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May 10, 2012

Having Done it to Do it: Obama’s Gay Marriage Endorsement

I really appreciate Digby’s post on what could have been a historic day yesterday. Her point-of-focus was Lyndon Johnson and how he threw himself, body and soul, not just behind civil rights but behind the Civil Rights Act.

If there is anything we know about Obama from the past four years, it’s that he’s an incrementalist. If he believes in going forward, it’s not as if he’s the first man through the door. It’s not that he hasn’t been bold at times, but you could say he’s “cautiously bold,” meaning that any risk has been so calculated there’s really not that much risk left or that far to fall.

So, is it a significant development that the President of the United States has professed his support for gay marriage? Of course it is. Is it also a narrow development, however, and a frustrating one to many that the decision was a personal (and surely, a strategic) one that pretty much leaves intact the status quo? Yes, that too.

Because words also form pictures, let’s take a second to consider Obama’s exact words on the matter:

I’ve just concluded that for me personally it is important for me to go ahead and affirm that I think same sex couples should be able to get married.”

That’s two “I’s,” two “me’s” and a “personally” (with the word “just” meaning anything but). Amidst the self-consciousness, it’s not like Obama is flatly stating his support for gay marriage so much as he’s sharing how he’s chosen to decide to go ahead and think that way. Because it was that important.

Closing my eyes, I could imagine yesterday’s White House photo-of-the-day capturing words and a scene as deeply touching as Obama’s speech in Tucson to an arena full of people after Gabrielle Giffords was shot. I could imagine words and a scene as stirring, and as informed by history and justice and misunderstand, and as electrifying and instructive as Obama’s address on race back in March ‘08. Instead, however, in posting a photo taken by ace WH photographer Pete Souza of Obama sharing his gay marriage sentiments with ABC host Robin Roberts, the emphasis and the focus here is not on legislation or appealing to our better selves or rallying around civil rights as much as it’s about having been on camera having shared his mind.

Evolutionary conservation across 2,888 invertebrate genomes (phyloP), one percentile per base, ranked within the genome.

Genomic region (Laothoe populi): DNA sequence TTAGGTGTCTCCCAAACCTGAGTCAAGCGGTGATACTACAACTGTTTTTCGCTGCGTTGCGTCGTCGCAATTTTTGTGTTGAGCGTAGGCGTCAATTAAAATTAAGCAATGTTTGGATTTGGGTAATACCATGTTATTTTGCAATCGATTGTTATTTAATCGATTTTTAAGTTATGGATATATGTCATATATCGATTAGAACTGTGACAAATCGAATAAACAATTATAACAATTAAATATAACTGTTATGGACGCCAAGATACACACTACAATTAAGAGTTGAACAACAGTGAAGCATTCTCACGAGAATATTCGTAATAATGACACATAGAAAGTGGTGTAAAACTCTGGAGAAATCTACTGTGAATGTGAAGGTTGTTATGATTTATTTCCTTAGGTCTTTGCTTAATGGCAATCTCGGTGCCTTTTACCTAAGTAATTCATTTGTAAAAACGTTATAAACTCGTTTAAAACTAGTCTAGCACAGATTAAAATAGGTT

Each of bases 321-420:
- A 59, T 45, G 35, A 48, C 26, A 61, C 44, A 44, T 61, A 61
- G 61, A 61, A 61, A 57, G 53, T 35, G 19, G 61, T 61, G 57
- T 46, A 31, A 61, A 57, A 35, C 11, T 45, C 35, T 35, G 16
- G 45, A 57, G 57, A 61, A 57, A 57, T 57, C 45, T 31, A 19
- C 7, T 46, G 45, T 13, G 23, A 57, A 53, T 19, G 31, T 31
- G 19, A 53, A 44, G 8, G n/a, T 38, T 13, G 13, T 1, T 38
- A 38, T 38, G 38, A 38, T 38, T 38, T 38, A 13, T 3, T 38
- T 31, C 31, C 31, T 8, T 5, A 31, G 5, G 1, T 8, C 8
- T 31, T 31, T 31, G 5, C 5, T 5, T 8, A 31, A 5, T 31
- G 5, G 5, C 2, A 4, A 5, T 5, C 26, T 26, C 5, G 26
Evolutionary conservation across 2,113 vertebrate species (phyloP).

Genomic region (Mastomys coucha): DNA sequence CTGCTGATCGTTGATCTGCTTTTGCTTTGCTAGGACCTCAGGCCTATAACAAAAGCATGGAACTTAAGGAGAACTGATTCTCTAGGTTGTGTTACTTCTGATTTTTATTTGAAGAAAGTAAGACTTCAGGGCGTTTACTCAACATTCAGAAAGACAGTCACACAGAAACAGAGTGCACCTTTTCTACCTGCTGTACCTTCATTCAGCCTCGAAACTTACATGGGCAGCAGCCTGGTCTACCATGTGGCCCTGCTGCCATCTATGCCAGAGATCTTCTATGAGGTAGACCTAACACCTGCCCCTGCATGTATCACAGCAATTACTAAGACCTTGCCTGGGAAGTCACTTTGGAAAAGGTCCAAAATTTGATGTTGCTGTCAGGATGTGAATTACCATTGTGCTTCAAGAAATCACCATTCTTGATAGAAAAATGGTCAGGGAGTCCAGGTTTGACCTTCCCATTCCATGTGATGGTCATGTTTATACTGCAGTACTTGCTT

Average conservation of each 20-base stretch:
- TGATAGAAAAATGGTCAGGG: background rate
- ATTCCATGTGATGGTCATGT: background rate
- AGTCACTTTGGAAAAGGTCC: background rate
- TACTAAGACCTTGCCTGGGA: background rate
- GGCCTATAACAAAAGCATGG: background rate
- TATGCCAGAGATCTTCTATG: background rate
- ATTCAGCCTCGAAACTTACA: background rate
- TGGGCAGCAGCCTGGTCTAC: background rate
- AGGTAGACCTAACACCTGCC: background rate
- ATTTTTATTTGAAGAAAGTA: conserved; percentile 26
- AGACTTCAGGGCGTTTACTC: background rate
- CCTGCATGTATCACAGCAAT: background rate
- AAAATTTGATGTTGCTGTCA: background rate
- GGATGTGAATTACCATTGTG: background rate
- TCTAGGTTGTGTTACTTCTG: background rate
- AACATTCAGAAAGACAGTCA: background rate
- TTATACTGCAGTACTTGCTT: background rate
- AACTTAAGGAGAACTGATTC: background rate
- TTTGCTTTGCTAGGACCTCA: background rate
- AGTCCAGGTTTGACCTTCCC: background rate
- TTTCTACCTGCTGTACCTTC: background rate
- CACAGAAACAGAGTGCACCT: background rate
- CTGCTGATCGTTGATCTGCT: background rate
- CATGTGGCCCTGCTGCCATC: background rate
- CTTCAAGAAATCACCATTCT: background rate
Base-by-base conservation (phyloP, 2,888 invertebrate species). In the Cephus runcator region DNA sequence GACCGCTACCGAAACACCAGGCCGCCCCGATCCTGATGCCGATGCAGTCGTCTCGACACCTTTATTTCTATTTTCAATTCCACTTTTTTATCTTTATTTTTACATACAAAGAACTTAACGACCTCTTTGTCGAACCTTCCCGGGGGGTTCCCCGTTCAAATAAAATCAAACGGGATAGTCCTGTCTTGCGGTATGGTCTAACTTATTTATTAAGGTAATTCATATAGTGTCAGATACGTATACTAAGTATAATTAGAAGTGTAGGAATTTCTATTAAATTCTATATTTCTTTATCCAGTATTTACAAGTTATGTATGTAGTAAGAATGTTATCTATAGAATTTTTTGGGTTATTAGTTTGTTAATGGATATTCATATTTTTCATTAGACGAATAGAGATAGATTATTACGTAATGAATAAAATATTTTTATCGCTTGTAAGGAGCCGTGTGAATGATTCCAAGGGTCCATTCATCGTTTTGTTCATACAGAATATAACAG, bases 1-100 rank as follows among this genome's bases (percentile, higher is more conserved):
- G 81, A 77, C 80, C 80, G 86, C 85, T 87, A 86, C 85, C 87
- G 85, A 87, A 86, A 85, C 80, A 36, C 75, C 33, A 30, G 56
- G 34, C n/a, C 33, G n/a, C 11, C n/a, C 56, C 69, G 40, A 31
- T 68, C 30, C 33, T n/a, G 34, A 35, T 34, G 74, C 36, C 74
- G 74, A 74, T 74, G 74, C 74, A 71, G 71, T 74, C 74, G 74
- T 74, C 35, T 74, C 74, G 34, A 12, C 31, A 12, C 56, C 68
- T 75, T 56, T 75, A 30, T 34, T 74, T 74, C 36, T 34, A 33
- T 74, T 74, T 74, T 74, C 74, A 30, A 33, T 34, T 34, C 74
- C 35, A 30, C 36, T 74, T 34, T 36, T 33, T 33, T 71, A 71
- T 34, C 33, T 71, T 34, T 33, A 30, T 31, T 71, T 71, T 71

(photo: Pete Souza caption: President Barack Obama participates in an interview with Robin Roberts of ABC’s Good Morning America, in the Cabinet Room of the White House, May 9, 2012. (Official White House Photo by Pete Souza.)

  • BamaGuy1024

    I agree with all you have said, however as a gay man in a committed relationship since the 1970s all criticisms of Obama are completely overshadowed by the outright joy I felt at hearing the breaking news yesterday. It restored my confidence in Obama, made me feel about him like I did four years ago. And it gave me hope once again that homophobia and fear and stupid laws like North Carolina passed earlier this week will someday be relics of the past. And yes I did immediately donate to the campaign to show my pride in what the President said.

  • Stella

    Excellent commentary.  This whole event felt like Obama just shrugged and said “oh, alright.”  after a lot of childish pleas.  His response was to say that it’s okay with him if the individual states want to enshrine bigotry in their Constitutions.  Nothing about the United States.

    This mirror-image photo of one man and one woman really captures the enthusiasm of the moment.

    • Michael Shaw

      I especially appreciate your observation of the mirror image.

  • bks

    It’s a golden age.  The top issues are Zimmerman/Martin and gay marriage.   What a welcome relief from the phony Global War On Terror!   I am reminded of the summer of 2001 when the biggest story was Gary Condit/Chandra Levy.   Maybe we can focus on real issues now, like global warming and preventive medicine.


  • Megan

    The stars, pushing from different directions (personal beliefs, gay donors withholding funding), finally brought him to this moment.

  • Thomas

    In Obama’s Giffords and race speeches he was reinforcing pre-existing establishment positions: Violence is wrong. Racism is wrong. The official consensus at the heart of those speeches is already on the books and in the culture. The gay marriage position is completely different because it is authorizing a new direction for what the establishment position ought to be. It signals a huge course correction for huge institutions. There has been an awful lot of bickering, theatrics, and overheated rhetoric on the issue and I’m guessing the understated, sober, intimate framing of the announcement is aimed primarily at those institutional elites whose compliance is going to be crucial in setting and enforcing the new standards.

  • Stella

    No need to mention the pressure of George Clooney’s party this evening.  Of course I entered the lottery for an invitation, but no $40,000 ticket for me.  How would the president have explained himself to the big donors tonight?

  • Bugboy

    This could not be a better bookend to the Romney revelation that he is indeed a bully as we suspected all along.  

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